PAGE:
02/08/2009 12:38 pm ET Updated May 25, 2011

A Look Inside Gitmo -- From Someone Who Lived There

President Barack Obama has fast tracked closing the multi-million dollar American constructed and controlled detention center at Guantanamo Bay, Cuba.

Ok, so now where do all the bad guys go after Gitmo shuts its doors?

It's a question that's long plagued Brigadier General Greg Zanetti who from January 2008 to January 2009 was the deputy commander of Gitmo.

"These are bad men," General Zanetti told me after his recent return to his native Albuquerque, New Mexico. "There is an edge to these guys Americans just don't understand." In a slow, emphatic voice he said, "They want us dead."

And without quite saying it I got the feeling General Zanetti meant the new President is among those who don't "get it."

General Zanetti, a West Point graduate with a military resume a mile long, knows all about the Gitmo gang. He's walked among them, read their background files and knows them by name. As we sat in a hotel lounge, him nursing a rum and Coke, Zanetti gave me a quick history lesson full of perspective.

Right after the September 11th attacks "we were an angry nation," he says. We went to the battlefield and scooped up hundreds of enemy combatants. Some were thought to be so valuable they were taken to secret places in secret countries and, reportedly, life saving intelligence was extracted. Does the General think we used torture to get it? He won't go there. But he says nearly every man picked up by U.S. forces praised the 9-11 terrorists and would gleefully have killed more Americans to earn their spot on the martyr list.

"There have been a total of about 770 enemy combatants arrive at Gitmo," Zanetti told me. Over the years some were determined to be low level threats and released, others were sent back to their home countries for further imprisonment or into the welcoming arms of their old terror buddies who declared them to be "The Heroes of Guantanamo!" Recent reports conclude more than 60 ex-Gitmo residents have returned to their terrorist ways.

Today Gitmo holds just 250 enemy combatants. They are the 250 no American prison wants and no foreign country will claim.

They are the worst of the worst according to the General who watched as they bit, kicked, elbowed, or threw their feces and vomit on his New Mexico national guardsmen who went to Cuba with Zanetti for the one year tour of duty.

"Most Americans don't understand that the mistreatment at Gitmo is prisoner on guard," not the other way around.

The detainees enjoy what Zanetti called "A Hogan's Heroes type camp ... like an old age home for terrorists," he said.

They aren't locked away in cells 24/7. They have communal rooms where they mingle and enjoy their native periodicals. There are ocean views, flat screen televisions and some prisoners are allowed to grow their own food. Their Korans and Muslim prayer rugs are brought out five times a day and a cultural advisor is on hand to guide the menu for the several feast days they mark each month, complete with traditional dishes of lamb and cucumber sauces.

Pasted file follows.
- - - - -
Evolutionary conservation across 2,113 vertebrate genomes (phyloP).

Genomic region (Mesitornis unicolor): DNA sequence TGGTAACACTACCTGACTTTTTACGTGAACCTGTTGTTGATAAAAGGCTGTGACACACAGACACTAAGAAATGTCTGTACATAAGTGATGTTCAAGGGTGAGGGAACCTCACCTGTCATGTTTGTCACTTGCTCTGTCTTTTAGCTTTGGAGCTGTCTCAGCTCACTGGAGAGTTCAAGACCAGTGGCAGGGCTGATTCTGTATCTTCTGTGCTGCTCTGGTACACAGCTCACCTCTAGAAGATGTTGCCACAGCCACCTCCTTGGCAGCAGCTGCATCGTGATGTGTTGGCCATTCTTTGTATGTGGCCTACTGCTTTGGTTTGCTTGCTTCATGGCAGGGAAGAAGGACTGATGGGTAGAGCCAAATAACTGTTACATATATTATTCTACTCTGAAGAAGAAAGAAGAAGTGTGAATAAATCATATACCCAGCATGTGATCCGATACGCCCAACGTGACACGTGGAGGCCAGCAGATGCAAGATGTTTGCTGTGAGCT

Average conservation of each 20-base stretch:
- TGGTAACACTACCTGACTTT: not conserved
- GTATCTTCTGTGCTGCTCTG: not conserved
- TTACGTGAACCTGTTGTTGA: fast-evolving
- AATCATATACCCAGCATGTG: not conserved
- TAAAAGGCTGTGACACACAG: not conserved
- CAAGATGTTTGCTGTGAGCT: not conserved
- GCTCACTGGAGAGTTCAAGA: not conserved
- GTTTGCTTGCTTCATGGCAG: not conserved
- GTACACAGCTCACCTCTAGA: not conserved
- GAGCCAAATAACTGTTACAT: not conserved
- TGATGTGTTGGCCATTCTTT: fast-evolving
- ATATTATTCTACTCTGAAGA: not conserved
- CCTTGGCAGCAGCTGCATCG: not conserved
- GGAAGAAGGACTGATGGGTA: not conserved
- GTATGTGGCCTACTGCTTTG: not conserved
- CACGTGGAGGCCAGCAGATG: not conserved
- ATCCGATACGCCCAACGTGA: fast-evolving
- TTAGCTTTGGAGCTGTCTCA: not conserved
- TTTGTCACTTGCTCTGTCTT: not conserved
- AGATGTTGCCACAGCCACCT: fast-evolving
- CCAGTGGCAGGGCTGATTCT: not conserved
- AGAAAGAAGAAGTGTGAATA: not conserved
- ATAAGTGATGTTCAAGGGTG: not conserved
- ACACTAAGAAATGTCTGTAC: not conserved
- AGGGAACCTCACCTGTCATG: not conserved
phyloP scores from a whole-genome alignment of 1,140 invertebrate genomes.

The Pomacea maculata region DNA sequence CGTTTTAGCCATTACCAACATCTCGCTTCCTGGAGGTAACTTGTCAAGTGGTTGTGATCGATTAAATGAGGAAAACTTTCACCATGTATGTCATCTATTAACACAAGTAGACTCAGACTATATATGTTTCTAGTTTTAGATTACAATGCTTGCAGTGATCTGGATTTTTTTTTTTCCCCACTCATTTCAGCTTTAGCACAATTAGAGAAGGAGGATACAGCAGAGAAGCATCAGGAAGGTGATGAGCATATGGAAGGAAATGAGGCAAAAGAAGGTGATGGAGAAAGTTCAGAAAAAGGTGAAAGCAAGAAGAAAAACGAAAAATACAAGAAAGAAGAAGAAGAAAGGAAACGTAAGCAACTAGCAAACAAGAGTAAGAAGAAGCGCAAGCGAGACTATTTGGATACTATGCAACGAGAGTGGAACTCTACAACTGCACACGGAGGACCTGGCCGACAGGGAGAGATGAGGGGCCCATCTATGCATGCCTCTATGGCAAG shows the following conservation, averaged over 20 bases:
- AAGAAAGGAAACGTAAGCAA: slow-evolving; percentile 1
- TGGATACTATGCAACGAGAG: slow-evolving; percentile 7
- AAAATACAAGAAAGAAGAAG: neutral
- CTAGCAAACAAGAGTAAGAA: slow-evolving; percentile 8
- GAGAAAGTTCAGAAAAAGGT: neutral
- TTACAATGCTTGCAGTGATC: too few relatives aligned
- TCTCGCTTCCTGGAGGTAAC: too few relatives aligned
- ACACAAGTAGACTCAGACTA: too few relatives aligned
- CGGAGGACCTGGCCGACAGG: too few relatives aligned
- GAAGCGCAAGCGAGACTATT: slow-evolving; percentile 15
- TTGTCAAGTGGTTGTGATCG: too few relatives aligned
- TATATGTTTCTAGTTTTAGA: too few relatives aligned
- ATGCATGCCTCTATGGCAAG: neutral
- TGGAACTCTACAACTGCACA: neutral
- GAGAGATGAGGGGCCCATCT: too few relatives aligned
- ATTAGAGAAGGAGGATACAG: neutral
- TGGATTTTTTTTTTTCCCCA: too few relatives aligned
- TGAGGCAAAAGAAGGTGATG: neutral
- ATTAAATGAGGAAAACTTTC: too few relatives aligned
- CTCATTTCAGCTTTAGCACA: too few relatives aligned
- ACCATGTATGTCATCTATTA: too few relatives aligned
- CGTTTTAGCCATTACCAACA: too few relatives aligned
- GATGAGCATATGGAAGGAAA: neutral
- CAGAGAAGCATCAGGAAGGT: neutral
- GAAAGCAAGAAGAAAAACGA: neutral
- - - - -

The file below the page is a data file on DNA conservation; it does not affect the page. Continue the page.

While they mingle they continue to scheme against the U.S. according to the General. They've learned, sometimes from their own American appointed lawyers, that the most effective way to continue the revolution is to turn our system against us.

They engage in a strategic legal and media war designed to paint themselves as victims. We saw it during the disruptive trial of Zacarias Moussaoui and we will surely see it again if there are more civilian trials here. And what would happen if a trial technicality actually set a terrorist free?

But the undeniable and unpleasant fact is that the United States has held these men for years, without charges, without trials and that is, most certainly, not the American way.

"I am bothered by the prolonged detentions," the General said. But, he explained, Gitmo has hosted scores of foreign delegations - from the International Red Cross, Russia, Middle Eastern and several European countries. Only Saudi Arabia took their prisoners back and repatriated them, giving them homes and cars if they behaved themselves. In fact, the General told me, when the delegation from Yemen arrived several of the majority Yemeni prisoners pointed at the representatives and declared, "That's the person who recruited me to fight!" None was taken home.

President Obama seems certain some countries will step forward but I don't see a line forming at Gitmo's door.

There is still the possibility of holding military trials but what happens if the defendant is found guilty? He'll have to be jailed somewhere and the community N.I.M.B.Y. (Not In My Back Yard) protests are in full swing at the most often mentioned U.S. locations: Leavenworth, Colorado's Super-max penitentiary and the Naval Brig in South Carolina.

Gee, maybe Gitmo isn't so bad after all.


Diane Dimond can be contacted through her web site at: